The Nigeria Employers’ Consultative Association (NECA) has clarified that the position of organised labour on implementation of the N30,000 minimum wage is targeted at the informal sector and most Small and medium-sized enterprises in the country.
NECA, the umbrella organization of employers in the Organised Private Sector of Nigeria stated that there is a collective bargaining structure adopted by the association.
The Director-General of NECA, Mr. Timothy Olawale who hosted the executives of the Labour Writers Association of Nigeria (LAWAN) stated that the organised labour is not targeting employers who pay above the N30, 000 minimum wage.
“We are aware of the position of organised labour and it is not generic, it is more of an application to all businesses in the private sector.
“There are two sides that are most likely be affected; you know the situation with the private sector that majority in the ‘organised’ private sector are paying way above N30,000 as minimum wage, those ones are not affected, except they exercise their prerogative to do something outside that.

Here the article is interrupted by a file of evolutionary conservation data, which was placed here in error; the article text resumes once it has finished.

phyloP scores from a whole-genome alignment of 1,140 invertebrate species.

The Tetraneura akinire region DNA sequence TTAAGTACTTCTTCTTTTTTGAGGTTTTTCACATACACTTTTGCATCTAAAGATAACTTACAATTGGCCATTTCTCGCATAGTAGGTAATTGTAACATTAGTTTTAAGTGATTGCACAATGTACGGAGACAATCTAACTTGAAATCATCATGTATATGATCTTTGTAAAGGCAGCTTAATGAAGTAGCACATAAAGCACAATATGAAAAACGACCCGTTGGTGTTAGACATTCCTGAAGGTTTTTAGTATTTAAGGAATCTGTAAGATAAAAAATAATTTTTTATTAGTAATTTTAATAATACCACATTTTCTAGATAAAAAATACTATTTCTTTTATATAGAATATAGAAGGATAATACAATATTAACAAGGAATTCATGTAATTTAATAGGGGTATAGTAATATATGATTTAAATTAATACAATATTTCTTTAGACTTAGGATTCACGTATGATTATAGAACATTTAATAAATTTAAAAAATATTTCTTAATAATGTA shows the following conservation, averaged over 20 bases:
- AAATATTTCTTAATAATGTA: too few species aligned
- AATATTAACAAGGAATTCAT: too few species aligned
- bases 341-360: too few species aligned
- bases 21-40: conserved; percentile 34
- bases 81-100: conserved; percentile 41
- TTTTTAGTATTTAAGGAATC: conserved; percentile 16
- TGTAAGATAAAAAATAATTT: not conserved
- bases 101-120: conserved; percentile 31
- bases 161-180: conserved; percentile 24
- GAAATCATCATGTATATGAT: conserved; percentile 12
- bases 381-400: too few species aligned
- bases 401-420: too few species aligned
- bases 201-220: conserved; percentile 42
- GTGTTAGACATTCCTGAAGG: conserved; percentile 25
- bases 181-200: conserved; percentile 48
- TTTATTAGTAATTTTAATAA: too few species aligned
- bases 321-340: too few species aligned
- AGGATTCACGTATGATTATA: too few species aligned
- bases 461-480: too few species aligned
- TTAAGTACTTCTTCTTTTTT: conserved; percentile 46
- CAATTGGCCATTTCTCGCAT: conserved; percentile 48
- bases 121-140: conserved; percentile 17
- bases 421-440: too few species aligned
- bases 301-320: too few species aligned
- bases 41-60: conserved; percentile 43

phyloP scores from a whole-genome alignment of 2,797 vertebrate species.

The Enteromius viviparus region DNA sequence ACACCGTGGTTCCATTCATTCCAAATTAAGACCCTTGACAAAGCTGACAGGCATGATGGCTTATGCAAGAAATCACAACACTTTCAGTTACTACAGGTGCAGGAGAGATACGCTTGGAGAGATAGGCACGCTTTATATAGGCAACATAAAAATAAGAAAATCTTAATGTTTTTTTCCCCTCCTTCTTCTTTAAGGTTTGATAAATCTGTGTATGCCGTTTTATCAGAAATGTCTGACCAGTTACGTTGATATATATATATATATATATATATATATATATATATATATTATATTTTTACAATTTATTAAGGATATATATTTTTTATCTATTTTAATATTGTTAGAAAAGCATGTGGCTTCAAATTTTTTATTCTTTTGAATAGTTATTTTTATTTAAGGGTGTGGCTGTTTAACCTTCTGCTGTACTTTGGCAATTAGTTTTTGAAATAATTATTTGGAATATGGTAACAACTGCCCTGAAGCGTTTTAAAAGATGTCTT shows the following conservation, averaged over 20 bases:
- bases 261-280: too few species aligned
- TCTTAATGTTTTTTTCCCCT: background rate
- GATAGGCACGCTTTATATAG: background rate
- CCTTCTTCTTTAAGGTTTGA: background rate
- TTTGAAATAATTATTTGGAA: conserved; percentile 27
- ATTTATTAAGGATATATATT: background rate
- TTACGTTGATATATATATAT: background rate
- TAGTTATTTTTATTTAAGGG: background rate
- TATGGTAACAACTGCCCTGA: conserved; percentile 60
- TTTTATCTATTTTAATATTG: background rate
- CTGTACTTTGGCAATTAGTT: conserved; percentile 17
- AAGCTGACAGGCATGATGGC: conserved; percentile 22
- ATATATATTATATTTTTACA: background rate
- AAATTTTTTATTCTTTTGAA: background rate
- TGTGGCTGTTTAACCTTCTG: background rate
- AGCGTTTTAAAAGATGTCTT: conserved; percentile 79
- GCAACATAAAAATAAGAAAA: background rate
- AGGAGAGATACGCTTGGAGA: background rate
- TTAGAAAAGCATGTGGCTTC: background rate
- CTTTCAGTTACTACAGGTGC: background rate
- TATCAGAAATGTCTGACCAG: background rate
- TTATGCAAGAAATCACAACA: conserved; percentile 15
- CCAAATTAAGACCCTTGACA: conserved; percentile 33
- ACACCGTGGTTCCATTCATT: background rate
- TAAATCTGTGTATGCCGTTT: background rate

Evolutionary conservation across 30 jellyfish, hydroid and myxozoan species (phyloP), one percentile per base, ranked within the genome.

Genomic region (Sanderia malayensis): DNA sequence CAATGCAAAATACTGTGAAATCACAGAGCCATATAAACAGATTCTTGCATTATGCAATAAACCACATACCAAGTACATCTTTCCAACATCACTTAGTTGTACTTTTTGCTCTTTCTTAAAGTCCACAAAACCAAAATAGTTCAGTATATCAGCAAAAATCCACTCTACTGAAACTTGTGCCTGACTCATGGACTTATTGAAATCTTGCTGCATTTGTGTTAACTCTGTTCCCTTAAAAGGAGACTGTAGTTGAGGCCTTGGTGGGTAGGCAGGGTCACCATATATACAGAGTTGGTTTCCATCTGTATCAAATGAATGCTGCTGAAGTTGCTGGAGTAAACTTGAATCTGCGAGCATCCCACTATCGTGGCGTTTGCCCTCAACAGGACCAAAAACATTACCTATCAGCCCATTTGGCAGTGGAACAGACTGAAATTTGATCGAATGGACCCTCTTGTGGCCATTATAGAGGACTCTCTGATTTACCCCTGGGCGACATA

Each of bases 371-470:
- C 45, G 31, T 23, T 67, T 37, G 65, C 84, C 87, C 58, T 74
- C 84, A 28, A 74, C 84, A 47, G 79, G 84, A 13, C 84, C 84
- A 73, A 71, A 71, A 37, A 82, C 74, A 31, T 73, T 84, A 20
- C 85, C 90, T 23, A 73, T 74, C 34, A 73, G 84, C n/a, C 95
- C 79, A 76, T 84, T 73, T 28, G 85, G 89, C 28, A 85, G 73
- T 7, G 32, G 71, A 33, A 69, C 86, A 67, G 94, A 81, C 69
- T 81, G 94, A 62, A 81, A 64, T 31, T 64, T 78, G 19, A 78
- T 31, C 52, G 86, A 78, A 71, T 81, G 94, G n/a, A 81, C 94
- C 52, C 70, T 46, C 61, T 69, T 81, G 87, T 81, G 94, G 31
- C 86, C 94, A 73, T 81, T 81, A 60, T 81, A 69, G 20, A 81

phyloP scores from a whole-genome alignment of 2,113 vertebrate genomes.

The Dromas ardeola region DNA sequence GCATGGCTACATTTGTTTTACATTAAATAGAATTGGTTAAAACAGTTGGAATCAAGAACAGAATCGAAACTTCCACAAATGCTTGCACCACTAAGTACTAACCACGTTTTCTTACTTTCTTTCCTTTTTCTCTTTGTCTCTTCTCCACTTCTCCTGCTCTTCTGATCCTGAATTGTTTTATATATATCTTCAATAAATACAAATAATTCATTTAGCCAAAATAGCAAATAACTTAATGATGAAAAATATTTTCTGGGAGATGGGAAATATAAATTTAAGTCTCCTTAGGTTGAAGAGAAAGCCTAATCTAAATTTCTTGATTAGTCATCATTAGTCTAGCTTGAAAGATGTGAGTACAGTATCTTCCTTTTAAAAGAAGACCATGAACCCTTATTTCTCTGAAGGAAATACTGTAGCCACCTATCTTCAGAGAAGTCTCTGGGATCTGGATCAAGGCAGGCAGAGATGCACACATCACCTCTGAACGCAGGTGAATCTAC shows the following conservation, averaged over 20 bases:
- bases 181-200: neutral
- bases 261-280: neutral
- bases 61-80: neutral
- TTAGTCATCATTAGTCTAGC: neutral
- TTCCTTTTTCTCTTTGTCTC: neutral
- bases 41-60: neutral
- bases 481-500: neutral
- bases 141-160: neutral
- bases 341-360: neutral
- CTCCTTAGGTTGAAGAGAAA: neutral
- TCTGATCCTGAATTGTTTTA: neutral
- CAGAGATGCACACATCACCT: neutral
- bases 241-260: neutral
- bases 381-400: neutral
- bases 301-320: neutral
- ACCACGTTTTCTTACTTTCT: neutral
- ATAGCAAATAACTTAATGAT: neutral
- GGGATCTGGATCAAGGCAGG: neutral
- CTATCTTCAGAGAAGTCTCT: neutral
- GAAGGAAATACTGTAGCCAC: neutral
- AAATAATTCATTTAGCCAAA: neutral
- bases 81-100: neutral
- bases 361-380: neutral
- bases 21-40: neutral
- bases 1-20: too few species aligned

“I think what we should focus on are those few that are far and in between and are likely not paying up to N30, 000; most of them are SMEs, that’s the first aspect of it, then the second aspect are those in the informal sector, which was one of the reasons that necessitated the exclusion in the law.”
He said that NECA is aware of the struggles and challenges facing these sets of people, but have decided to encourage them irrespective of whether they are members of the association or not.
“The best we can do is to encourage them within the scope of their difficulties and challenges to obey the law. So these are the two categories labour is referring to; those in the informal sector and the very few in the organised private sector that is paying below.
“Even though the majority of them are not members of NECA, our message is that the law is the law and we believe in best practices and they should all work towards implementation.
“The very few remaining are not the type that labour will want to picket or shut down, some of them are briefcase office managers. But we will continue to lobby them to do what is right.”
Adding, Mr Olawale stated that some sectors have scheduled a review of salary for minimum wage while some have started implementing before the start off date.
“You also know the collective bargaining structure in the private sector where we don’t wait for minimum wage before we review salary; every two years, we go to negotiating table to review salaries and benefits and of course, some sectors are reviewing their salaries, negotiations have just closed in some sectors, and some have theirs already scheduled.